3. Noise Cancelling Headphones. These are a must for the long flight to Ireland. Since most flights from the U.S. are overnight flights, you will not want to be without noise cancelling headphones so you can at least attempt sleep. I like ALZN Active Noise Cancelling Headphones.
   4. Travel Passport Wallet. I’m crazy about making sure my passport is with me at all times, so I like to have a travel passport wallet to keep my travel documents and money all in one place. One to check out is the Zoppen Travel Passport Wallet.
   5. Inflatable Travel Neck Pillow. On overnight flights, a travel neck pillow is a must for me and I especially like the inflatable kind since they are easy to pack and put away in my carry-on.

Have you traveled to Ireland? Is there anything else you’ve noticed that you’d want to add for others planning a trip to this beautiful country? Let me know in the comments section below.


  1. Jenn Record says:

    these are really interesting to read and very helpful! sounds like a fun trip!

  2. Good things to know. As for tipping, the same holds true in Russia. Learned that after being given a hug by a waitress in Moscow. =)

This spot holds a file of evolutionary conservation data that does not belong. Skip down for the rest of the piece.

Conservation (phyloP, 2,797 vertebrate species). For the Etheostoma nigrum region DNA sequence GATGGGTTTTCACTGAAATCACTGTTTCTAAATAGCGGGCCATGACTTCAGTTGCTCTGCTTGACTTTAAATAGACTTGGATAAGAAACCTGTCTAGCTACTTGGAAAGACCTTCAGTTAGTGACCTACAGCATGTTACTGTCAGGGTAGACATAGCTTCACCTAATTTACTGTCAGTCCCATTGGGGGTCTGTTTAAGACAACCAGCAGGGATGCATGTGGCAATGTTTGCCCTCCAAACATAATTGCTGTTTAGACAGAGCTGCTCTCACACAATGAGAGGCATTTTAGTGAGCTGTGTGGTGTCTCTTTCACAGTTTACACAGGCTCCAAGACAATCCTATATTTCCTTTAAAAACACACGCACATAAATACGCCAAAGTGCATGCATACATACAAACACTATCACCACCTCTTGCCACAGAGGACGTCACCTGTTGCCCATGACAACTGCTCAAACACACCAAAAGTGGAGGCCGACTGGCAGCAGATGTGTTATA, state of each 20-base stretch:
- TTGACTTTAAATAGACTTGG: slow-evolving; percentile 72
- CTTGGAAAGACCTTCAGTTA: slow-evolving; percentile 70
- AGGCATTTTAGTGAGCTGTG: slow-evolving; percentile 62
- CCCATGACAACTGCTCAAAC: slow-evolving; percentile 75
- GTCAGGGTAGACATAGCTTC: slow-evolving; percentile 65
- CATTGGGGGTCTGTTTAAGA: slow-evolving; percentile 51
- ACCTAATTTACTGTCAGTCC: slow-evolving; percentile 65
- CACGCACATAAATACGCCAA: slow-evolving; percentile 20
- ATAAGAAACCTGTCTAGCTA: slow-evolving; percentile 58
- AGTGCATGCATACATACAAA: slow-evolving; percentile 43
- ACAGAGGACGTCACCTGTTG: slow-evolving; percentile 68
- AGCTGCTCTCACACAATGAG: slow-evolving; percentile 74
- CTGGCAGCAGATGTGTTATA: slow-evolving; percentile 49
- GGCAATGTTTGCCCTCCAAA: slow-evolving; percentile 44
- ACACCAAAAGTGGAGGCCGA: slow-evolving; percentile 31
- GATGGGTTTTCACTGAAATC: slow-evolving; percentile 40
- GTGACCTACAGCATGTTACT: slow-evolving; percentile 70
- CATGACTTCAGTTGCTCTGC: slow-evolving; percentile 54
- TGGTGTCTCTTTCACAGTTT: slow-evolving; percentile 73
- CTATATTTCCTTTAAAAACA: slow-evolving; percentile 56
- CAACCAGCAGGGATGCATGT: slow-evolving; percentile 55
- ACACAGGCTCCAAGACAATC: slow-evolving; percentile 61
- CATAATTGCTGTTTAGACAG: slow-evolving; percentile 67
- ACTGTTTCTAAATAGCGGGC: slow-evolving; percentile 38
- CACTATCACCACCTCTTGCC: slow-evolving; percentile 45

3. Great observations! But you won’t find a few to be true everywhere. I’ve shopped for groceries across Ireland and the only place I’ve had to pay for the cart is in cities like Dublin, Cork and Galway. Smaller towns and villages are a bit more trusting.

    Though you won’t find grape jelly, you will find black currant. Black currant replaces grape in juices and candies, as well.

    And, if rasher bacon isn’t to your taste (my girls aren’t fond, though my husband loves it), look for ‘streaky bacon’ in the stores. It’s the closest you’ll find to American bacon.

    Loved following your photos and trip reports!

  4. I love your observations, Erin! We Americans have a lot to learn about energy savings, i.e. using a clothesline. It might be good for people to know what “cider” means in pubs in the UK. It’s an alcoholic version of apple cider… I’m not a beer drinker so I always order cider in Ireland.

    It’s been grand reading about your home swap family fun!

  5. I liked the idea of using two cars for the same trip. Ireland does have narrow roads and is fit for small cars. Two smaller cars would mean better space usage, lower costs and in case one of the car breaks down, you have another car ready to bring help.